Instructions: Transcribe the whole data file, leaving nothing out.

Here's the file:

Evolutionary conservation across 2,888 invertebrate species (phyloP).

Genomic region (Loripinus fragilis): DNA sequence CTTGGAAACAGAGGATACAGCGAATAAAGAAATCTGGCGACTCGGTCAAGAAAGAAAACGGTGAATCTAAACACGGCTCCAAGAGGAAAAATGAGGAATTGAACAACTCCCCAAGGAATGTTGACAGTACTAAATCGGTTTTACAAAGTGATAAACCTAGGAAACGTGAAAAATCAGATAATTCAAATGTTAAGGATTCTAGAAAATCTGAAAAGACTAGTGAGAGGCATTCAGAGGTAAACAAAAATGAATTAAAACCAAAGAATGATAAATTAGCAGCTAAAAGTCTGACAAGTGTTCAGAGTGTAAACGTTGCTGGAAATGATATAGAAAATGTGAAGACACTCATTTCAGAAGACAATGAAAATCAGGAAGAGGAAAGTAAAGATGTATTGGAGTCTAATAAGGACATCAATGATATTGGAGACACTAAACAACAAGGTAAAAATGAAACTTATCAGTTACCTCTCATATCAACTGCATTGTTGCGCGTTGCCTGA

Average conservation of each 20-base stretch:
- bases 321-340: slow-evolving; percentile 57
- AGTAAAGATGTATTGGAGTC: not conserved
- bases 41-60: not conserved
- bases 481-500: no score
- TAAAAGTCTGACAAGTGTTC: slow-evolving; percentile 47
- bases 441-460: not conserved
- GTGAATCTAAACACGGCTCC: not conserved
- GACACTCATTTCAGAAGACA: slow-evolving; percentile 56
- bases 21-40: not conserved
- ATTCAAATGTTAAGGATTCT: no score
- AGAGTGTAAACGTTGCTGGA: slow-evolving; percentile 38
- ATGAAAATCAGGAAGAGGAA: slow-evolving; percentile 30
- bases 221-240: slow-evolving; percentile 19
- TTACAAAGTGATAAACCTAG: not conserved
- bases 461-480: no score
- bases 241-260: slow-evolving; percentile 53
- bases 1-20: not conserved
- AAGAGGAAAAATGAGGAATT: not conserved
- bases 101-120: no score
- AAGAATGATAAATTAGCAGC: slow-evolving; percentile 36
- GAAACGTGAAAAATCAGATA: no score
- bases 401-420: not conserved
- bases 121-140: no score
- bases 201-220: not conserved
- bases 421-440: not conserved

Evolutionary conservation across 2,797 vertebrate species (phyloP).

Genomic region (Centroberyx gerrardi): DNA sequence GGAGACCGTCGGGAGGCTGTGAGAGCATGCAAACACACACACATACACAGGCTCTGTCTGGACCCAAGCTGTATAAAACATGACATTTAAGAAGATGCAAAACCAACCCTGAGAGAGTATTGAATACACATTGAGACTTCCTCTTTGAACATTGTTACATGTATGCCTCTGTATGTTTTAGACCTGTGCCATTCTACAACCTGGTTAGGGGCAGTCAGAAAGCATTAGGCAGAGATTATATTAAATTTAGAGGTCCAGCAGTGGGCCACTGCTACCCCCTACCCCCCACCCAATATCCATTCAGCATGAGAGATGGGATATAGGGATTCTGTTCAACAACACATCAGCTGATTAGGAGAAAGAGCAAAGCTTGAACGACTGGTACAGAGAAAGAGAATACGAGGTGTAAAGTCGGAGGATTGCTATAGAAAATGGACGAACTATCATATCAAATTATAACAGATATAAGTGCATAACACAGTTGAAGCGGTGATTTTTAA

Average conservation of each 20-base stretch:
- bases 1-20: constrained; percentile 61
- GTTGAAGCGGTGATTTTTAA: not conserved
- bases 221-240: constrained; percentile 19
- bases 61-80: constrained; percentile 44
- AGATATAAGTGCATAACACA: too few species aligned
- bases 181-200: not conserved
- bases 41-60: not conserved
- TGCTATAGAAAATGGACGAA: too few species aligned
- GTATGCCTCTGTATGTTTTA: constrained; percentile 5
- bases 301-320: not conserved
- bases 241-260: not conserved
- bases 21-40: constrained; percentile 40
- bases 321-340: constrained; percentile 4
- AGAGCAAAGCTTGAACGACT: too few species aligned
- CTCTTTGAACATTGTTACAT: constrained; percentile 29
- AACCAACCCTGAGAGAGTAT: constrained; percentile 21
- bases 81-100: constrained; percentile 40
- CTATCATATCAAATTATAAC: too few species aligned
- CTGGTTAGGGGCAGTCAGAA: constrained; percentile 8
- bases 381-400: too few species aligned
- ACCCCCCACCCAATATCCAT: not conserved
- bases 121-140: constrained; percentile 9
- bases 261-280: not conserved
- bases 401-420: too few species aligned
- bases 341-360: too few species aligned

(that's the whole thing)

Evolutionary conservation across 2,888 invertebrate species (phyloP).

Genomic region (Loripinus fragilis): DNA sequence CTTGGAAACAGAGGATACAGCGAATAAAGAAATCTGGCGACTCGGTCAAGAAAGAAAACGGTGAATCTAAACACGGCTCCAAGAGGAAAAATGAGGAATTGAACAACTCCCCAAGGAATGTTGACAGTACTAAATCGGTTTTACAAAGTGATAAACCTAGGAAACGTGAAAAATCAGATAATTCAAATGTTAAGGATTCTAGAAAATCTGAAAAGACTAGTGAGAGGCATTCAGAGGTAAACAAAAATGAATTAAAACCAAAGAATGATAAATTAGCAGCTAAAAGTCTGACAAGTGTTCAGAGTGTAAACGTTGCTGGAAATGATATAGAAAATGTGAAGACACTCATTTCAGAAGACAATGAAAATCAGGAAGAGGAAAGTAAAGATGTATTGGAGTCTAATAAGGACATCAATGATATTGGAGACACTAAACAACAAGGTAAAAATGAAACTTATCAGTTACCTCTCATATCAACTGCATTGTTGCGCGTTGCCTGA

Average conservation of each 20-base stretch:
- bases 321-340: slow-evolving; percentile 57
- AGTAAAGATGTATTGGAGTC: not conserved
- bases 41-60: not conserved
- bases 481-500: no score
- TAAAAGTCTGACAAGTGTTC: slow-evolving; percentile 47
- bases 441-460: not conserved
- GTGAATCTAAACACGGCTCC: not conserved
- GACACTCATTTCAGAAGACA: slow-evolving; percentile 56
- bases 21-40: not conserved
- ATTCAAATGTTAAGGATTCT: no score
- AGAGTGTAAACGTTGCTGGA: slow-evolving; percentile 38
- ATGAAAATCAGGAAGAGGAA: slow-evolving; percentile 30
- bases 221-240: slow-evolving; percentile 19
- TTACAAAGTGATAAACCTAG: not conserved
- bases 461-480: no score
- bases 241-260: slow-evolving; percentile 53
- bases 1-20: not conserved
- AAGAGGAAAAATGAGGAATT: not conserved
- bases 101-120: no score
- AAGAATGATAAATTAGCAGC: slow-evolving; percentile 36
- GAAACGTGAAAAATCAGATA: no score
- bases 401-420: not conserved
- bases 121-140: no score
- bases 201-220: not conserved
- bases 421-440: not conserved

Evolutionary conservation across 2,797 vertebrate species (phyloP).

Genomic region (Centroberyx gerrardi): DNA sequence GGAGACCGTCGGGAGGCTGTGAGAGCATGCAAACACACACACATACACAGGCTCTGTCTGGACCCAAGCTGTATAAAACATGACATTTAAGAAGATGCAAAACCAACCCTGAGAGAGTATTGAATACACATTGAGACTTCCTCTTTGAACATTGTTACATGTATGCCTCTGTATGTTTTAGACCTGTGCCATTCTACAACCTGGTTAGGGGCAGTCAGAAAGCATTAGGCAGAGATTATATTAAATTTAGAGGTCCAGCAGTGGGCCACTGCTACCCCCTACCCCCCACCCAATATCCATTCAGCATGAGAGATGGGATATAGGGATTCTGTTCAACAACACATCAGCTGATTAGGAGAAAGAGCAAAGCTTGAACGACTGGTACAGAGAAAGAGAATACGAGGTGTAAAGTCGGAGGATTGCTATAGAAAATGGACGAACTATCATATCAAATTATAACAGATATAAGTGCATAACACAGTTGAAGCGGTGATTTTTAA

Average conservation of each 20-base stretch:
- bases 1-20: constrained; percentile 61
- GTTGAAGCGGTGATTTTTAA: not conserved
- bases 221-240: constrained; percentile 19
- bases 61-80: constrained; percentile 44
- AGATATAAGTGCATAACACA: too few species aligned
- bases 181-200: not conserved
- bases 41-60: not conserved
- TGCTATAGAAAATGGACGAA: too few species aligned
- GTATGCCTCTGTATGTTTTA: constrained; percentile 5
- bases 301-320: not conserved
- bases 241-260: not conserved
- bases 21-40: constrained; percentile 40
- bases 321-340: constrained; percentile 4
- AGAGCAAAGCTTGAACGACT: too few species aligned
- CTCTTTGAACATTGTTACAT: constrained; percentile 29
- AACCAACCCTGAGAGAGTAT: constrained; percentile 21
- bases 81-100: constrained; percentile 40
- CTATCATATCAAATTATAAC: too few species aligned
- CTGGTTAGGGGCAGTCAGAA: constrained; percentile 8
- bases 381-400: too few species aligned
- ACCCCCCACCCAATATCCAT: not conserved
- bases 121-140: constrained; percentile 9
- bases 261-280: not conserved
- bases 401-420: too few species aligned
- bases 341-360: too few species aligned